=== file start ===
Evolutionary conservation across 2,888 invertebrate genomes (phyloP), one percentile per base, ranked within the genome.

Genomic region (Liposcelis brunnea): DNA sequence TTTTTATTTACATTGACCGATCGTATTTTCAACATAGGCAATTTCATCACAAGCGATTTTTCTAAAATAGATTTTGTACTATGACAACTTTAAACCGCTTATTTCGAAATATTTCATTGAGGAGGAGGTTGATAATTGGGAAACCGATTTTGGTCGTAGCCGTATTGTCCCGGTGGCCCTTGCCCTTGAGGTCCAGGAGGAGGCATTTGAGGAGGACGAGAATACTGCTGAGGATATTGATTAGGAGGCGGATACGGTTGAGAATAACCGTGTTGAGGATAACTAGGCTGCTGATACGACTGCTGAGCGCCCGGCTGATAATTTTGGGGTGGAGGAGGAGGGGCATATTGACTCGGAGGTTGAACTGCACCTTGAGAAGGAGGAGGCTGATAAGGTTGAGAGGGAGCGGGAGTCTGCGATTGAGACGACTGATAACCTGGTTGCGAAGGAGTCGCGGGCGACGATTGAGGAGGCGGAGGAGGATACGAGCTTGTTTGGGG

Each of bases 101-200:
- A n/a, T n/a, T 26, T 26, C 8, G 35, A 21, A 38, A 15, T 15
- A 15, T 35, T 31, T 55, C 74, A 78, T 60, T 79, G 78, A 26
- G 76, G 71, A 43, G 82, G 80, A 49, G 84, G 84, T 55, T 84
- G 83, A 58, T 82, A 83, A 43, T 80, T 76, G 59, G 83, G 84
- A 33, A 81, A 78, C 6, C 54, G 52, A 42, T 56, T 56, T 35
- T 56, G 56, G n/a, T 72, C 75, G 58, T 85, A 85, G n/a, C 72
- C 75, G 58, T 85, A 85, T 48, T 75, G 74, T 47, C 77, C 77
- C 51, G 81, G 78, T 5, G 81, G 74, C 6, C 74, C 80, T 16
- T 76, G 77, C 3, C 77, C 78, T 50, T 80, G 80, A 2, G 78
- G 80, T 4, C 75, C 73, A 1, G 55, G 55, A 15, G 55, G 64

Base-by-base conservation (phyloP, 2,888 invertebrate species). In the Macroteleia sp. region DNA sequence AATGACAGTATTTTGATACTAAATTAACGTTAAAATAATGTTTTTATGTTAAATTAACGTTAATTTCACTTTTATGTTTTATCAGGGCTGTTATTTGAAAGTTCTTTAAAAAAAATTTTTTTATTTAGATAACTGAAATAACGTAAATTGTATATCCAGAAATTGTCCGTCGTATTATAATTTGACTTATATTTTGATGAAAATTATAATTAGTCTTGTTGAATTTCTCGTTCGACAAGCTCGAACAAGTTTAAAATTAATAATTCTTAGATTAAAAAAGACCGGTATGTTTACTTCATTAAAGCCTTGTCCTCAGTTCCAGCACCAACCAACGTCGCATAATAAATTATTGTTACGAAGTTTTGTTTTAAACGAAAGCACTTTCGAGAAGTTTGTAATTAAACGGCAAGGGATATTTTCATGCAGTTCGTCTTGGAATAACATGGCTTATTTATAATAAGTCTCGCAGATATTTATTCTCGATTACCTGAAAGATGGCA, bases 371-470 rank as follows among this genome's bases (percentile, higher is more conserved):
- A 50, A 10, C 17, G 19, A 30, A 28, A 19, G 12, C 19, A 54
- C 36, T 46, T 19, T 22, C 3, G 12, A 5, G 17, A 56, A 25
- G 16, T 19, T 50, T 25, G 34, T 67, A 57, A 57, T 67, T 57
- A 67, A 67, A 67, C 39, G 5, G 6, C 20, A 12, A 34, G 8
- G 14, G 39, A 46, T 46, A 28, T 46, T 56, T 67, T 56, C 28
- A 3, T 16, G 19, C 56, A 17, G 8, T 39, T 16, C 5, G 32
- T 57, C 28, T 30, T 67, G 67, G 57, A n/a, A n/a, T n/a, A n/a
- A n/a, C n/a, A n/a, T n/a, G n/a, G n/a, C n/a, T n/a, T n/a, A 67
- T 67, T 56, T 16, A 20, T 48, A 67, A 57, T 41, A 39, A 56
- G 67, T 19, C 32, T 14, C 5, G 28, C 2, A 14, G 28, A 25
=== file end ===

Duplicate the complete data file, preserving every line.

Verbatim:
Evolutionary conservation across 2,888 invertebrate genomes (phyloP), one percentile per base, ranked within the genome.

Genomic region (Liposcelis brunnea): DNA sequence TTTTTATTTACATTGACCGATCGTATTTTCAACATAGGCAATTTCATCACAAGCGATTTTTCTAAAATAGATTTTGTACTATGACAACTTTAAACCGCTTATTTCGAAATATTTCATTGAGGAGGAGGTTGATAATTGGGAAACCGATTTTGGTCGTAGCCGTATTGTCCCGGTGGCCCTTGCCCTTGAGGTCCAGGAGGAGGCATTTGAGGAGGACGAGAATACTGCTGAGGATATTGATTAGGAGGCGGATACGGTTGAGAATAACCGTGTTGAGGATAACTAGGCTGCTGATACGACTGCTGAGCGCCCGGCTGATAATTTTGGGGTGGAGGAGGAGGGGCATATTGACTCGGAGGTTGAACTGCACCTTGAGAAGGAGGAGGCTGATAAGGTTGAGAGGGAGCGGGAGTCTGCGATTGAGACGACTGATAACCTGGTTGCGAAGGAGTCGCGGGCGACGATTGAGGAGGCGGAGGAGGATACGAGCTTGTTTGGGG

Each of bases 101-200:
- A n/a, T n/a, T 26, T 26, C 8, G 35, A 21, A 38, A 15, T 15
- A 15, T 35, T 31, T 55, C 74, A 78, T 60, T 79, G 78, A 26
- G 76, G 71, A 43, G 82, G 80, A 49, G 84, G 84, T 55, T 84
- G 83, A 58, T 82, A 83, A 43, T 80, T 76, G 59, G 83, G 84
- A 33, A 81, A 78, C 6, C 54, G 52, A 42, T 56, T 56, T 35
- T 56, G 56, G n/a, T 72, C 75, G 58, T 85, A 85, G n/a, C 72
- C 75, G 58, T 85, A 85, T 48, T 75, G 74, T 47, C 77, C 77
- C 51, G 81, G 78, T 5, G 81, G 74, C 6, C 74, C 80, T 16
- T 76, G 77, C 3, C 77, C 78, T 50, T 80, G 80, A 2, G 78
- G 80, T 4, C 75, C 73, A 1, G 55, G 55, A 15, G 55, G 64

Base-by-base conservation (phyloP, 2,888 invertebrate species). In the Macroteleia sp. region DNA sequence AATGACAGTATTTTGATACTAAATTAACGTTAAAATAATGTTTTTATGTTAAATTAACGTTAATTTCACTTTTATGTTTTATCAGGGCTGTTATTTGAAAGTTCTTTAAAAAAAATTTTTTTATTTAGATAACTGAAATAACGTAAATTGTATATCCAGAAATTGTCCGTCGTATTATAATTTGACTTATATTTTGATGAAAATTATAATTAGTCTTGTTGAATTTCTCGTTCGACAAGCTCGAACAAGTTTAAAATTAATAATTCTTAGATTAAAAAAGACCGGTATGTTTACTTCATTAAAGCCTTGTCCTCAGTTCCAGCACCAACCAACGTCGCATAATAAATTATTGTTACGAAGTTTTGTTTTAAACGAAAGCACTTTCGAGAAGTTTGTAATTAAACGGCAAGGGATATTTTCATGCAGTTCGTCTTGGAATAACATGGCTTATTTATAATAAGTCTCGCAGATATTTATTCTCGATTACCTGAAAGATGGCA, bases 371-470 rank as follows among this genome's bases (percentile, higher is more conserved):
- A 50, A 10, C 17, G 19, A 30, A 28, A 19, G 12, C 19, A 54
- C 36, T 46, T 19, T 22, C 3, G 12, A 5, G 17, A 56, A 25
- G 16, T 19, T 50, T 25, G 34, T 67, A 57, A 57, T 67, T 57
- A 67, A 67, A 67, C 39, G 5, G 6, C 20, A 12, A 34, G 8
- G 14, G 39, A 46, T 46, A 28, T 46, T 56, T 67, T 56, C 28
- A 3, T 16, G 19, C 56, A 17, G 8, T 39, T 16, C 5, G 32
- T 57, C 28, T 30, T 67, G 67, G 57, A n/a, A n/a, T n/a, A n/a
- A n/a, C n/a, A n/a, T n/a, G n/a, G n/a, C n/a, T n/a, T n/a, A 67
- T 67, T 56, T 16, A 20, T 48, A 67, A 57, T 41, A 39, A 56
- G 67, T 19, C 32, T 14, C 5, G 28, C 2, A 14, G 28, A 25